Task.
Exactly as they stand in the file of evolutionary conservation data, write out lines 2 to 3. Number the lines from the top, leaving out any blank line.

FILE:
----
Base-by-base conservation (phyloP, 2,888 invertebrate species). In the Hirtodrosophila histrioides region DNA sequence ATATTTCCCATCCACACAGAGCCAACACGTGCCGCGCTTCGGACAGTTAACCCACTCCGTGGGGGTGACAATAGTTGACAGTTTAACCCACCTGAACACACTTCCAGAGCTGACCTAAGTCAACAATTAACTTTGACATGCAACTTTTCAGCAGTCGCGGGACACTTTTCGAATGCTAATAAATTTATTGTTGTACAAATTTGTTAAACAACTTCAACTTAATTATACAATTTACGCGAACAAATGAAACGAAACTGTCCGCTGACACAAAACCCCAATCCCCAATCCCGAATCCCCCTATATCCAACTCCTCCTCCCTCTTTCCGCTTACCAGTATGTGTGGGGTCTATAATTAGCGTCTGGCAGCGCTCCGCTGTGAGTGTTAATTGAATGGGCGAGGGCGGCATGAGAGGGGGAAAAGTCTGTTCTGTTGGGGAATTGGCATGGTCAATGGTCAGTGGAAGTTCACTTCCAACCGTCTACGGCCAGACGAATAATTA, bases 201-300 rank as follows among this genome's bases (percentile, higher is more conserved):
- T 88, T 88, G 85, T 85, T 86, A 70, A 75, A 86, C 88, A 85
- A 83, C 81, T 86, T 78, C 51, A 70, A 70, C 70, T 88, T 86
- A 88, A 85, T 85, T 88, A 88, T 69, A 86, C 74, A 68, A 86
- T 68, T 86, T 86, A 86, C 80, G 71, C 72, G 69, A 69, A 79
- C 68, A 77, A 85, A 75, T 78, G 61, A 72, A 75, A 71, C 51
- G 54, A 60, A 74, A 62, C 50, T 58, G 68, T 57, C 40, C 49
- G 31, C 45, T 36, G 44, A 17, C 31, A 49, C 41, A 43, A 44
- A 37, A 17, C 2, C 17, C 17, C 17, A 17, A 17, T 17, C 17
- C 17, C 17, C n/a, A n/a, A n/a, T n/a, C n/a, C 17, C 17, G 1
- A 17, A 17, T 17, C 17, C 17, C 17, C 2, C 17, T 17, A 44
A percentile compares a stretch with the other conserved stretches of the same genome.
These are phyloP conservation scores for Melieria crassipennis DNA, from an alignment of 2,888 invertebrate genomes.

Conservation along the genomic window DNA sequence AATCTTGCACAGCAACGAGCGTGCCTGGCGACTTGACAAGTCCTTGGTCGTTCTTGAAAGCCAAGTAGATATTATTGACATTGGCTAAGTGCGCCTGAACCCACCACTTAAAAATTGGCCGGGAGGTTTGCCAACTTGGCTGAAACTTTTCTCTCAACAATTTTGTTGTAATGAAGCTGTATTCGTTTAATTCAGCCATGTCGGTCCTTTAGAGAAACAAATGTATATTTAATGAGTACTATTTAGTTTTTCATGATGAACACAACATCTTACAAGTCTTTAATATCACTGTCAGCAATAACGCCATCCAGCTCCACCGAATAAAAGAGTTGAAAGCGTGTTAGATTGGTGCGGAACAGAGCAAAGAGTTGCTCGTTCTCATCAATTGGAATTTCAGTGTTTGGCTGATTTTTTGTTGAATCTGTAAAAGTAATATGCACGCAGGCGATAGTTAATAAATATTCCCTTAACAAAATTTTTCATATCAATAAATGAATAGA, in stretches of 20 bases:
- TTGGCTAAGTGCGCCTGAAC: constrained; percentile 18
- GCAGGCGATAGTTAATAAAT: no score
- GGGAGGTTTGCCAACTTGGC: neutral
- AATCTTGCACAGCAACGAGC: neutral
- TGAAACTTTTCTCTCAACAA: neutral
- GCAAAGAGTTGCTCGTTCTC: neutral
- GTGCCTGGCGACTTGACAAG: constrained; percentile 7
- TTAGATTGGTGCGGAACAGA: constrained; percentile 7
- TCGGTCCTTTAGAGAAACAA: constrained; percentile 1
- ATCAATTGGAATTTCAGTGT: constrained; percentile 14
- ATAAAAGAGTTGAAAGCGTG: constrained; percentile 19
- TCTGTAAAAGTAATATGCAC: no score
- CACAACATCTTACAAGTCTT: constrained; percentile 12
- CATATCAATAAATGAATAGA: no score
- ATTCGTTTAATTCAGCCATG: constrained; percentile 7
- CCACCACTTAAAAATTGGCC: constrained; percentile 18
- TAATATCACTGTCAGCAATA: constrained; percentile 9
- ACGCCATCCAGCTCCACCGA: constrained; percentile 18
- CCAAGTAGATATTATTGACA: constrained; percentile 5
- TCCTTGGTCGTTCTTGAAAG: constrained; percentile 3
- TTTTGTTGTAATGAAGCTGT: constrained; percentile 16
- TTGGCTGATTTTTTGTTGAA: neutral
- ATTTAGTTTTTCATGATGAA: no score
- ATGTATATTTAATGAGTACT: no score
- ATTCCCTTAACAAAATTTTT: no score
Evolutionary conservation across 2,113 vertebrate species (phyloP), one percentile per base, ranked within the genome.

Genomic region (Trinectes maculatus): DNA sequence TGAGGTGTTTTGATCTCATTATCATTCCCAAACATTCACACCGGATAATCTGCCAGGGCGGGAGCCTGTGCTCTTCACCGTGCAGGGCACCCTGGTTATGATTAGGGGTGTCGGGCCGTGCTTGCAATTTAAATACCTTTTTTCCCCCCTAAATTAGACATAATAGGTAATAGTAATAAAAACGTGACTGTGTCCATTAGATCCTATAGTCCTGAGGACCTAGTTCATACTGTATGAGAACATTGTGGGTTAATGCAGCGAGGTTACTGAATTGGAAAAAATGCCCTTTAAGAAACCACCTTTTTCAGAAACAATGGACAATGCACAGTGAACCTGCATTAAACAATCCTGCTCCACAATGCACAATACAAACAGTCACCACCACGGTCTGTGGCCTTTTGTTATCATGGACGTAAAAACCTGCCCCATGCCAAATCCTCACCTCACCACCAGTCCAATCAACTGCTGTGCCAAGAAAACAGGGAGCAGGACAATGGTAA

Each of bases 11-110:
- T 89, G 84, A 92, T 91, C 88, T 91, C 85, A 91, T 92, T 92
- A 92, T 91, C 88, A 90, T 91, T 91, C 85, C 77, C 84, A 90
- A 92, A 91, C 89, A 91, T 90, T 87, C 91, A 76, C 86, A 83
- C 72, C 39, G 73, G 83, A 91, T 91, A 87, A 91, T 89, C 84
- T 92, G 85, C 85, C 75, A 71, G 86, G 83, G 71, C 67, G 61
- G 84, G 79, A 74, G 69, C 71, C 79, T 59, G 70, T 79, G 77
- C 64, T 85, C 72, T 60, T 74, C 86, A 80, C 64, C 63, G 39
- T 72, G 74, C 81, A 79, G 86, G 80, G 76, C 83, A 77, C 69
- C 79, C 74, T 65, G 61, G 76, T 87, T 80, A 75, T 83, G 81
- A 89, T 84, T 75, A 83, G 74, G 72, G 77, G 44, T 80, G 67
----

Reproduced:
- T 88, T 88, G 85, T 85, T 86, A 70, A 75, A 86, C 88, A 85
- A 83, C 81, T 86, T 78, C 51, A 70, A 70, C 70, T 88, T 86